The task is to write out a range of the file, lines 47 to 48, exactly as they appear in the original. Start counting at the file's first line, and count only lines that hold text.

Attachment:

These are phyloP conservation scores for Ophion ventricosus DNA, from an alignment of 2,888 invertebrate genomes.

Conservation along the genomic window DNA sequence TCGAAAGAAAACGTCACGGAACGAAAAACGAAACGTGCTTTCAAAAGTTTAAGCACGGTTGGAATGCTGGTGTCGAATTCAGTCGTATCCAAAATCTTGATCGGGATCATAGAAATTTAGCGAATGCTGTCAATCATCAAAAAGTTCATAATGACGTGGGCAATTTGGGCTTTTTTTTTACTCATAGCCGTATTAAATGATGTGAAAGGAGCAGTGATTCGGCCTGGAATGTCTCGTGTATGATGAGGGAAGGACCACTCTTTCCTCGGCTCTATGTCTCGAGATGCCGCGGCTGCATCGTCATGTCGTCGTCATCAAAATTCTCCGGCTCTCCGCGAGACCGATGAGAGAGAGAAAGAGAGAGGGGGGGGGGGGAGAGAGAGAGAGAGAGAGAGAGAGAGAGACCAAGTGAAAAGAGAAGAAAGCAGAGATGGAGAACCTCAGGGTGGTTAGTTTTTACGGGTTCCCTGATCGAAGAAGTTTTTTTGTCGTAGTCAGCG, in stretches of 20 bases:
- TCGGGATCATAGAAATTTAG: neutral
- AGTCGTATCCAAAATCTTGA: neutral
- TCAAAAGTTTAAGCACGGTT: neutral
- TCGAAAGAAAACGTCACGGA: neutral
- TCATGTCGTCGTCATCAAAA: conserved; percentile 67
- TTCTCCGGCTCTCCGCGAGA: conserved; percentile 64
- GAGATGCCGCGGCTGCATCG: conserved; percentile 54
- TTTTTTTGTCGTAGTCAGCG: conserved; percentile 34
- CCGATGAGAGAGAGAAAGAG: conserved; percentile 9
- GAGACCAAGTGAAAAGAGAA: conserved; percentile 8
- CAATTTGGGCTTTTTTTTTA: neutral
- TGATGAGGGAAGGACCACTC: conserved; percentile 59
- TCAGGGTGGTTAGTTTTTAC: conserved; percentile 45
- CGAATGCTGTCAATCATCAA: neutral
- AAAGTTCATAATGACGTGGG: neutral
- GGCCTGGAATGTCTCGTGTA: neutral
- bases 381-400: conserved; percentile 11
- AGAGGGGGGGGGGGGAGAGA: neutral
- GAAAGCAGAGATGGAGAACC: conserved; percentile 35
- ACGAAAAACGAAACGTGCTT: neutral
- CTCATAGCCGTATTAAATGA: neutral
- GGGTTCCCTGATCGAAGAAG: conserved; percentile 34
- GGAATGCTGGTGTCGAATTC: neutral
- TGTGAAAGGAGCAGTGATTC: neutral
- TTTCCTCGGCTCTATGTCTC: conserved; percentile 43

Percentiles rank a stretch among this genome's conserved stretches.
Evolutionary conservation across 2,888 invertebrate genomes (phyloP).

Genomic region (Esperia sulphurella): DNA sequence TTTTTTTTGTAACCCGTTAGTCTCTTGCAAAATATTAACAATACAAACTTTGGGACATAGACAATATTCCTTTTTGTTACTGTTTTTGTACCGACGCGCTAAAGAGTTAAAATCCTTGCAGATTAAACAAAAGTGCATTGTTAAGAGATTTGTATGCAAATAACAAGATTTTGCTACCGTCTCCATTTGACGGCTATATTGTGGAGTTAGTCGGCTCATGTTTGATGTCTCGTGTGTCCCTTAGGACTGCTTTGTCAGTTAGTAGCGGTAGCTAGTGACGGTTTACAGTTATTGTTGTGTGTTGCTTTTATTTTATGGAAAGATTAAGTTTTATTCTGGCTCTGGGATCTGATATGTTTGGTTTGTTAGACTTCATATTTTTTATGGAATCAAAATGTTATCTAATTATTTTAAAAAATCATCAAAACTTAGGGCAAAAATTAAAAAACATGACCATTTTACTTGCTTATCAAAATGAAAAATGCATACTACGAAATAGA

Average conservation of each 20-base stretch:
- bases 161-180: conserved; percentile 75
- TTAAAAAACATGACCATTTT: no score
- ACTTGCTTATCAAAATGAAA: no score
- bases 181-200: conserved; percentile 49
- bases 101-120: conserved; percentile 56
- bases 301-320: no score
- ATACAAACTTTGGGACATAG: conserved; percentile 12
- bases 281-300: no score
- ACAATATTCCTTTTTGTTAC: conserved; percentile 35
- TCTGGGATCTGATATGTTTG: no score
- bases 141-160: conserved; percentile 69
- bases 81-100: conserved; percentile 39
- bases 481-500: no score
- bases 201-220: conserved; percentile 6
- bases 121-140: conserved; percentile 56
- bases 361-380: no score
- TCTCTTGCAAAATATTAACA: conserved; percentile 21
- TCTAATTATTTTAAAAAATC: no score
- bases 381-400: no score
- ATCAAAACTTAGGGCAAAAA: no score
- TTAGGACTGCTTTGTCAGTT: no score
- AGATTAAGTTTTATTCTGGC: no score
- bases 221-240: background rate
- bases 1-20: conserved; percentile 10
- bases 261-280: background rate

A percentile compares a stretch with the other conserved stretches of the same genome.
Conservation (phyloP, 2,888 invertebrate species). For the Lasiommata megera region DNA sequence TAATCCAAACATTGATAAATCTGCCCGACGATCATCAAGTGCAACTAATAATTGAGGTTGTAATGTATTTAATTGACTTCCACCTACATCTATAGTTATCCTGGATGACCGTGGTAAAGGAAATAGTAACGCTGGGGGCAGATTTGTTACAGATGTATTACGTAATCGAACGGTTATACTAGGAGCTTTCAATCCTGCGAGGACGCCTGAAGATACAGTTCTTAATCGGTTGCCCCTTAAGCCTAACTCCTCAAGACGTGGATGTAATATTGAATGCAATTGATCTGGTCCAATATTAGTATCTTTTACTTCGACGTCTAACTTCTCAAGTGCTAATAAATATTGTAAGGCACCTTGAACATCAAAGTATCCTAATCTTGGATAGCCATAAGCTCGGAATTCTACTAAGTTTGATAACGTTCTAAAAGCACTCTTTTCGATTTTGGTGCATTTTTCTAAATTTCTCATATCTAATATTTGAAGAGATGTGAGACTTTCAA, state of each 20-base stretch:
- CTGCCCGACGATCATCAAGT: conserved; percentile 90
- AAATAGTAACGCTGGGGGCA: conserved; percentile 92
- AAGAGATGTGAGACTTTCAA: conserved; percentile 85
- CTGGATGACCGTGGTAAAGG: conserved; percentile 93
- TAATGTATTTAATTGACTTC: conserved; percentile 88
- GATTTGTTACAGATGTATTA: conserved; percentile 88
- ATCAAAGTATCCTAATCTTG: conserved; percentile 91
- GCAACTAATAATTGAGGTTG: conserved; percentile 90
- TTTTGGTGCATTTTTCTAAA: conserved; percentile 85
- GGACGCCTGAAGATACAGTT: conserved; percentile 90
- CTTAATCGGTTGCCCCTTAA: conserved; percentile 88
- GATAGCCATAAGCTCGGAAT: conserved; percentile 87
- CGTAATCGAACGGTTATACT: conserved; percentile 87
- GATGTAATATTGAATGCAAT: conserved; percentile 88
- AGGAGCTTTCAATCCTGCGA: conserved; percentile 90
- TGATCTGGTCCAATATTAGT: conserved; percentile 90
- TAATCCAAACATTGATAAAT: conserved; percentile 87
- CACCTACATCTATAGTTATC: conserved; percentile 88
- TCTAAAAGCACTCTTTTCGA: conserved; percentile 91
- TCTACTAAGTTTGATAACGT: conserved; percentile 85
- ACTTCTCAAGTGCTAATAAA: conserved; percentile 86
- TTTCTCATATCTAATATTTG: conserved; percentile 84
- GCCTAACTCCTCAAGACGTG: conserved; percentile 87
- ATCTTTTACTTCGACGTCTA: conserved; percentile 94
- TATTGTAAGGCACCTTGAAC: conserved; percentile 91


- bases 361-380: no score
- TCTCTTGCAAAATATTAACA: conserved; percentile 21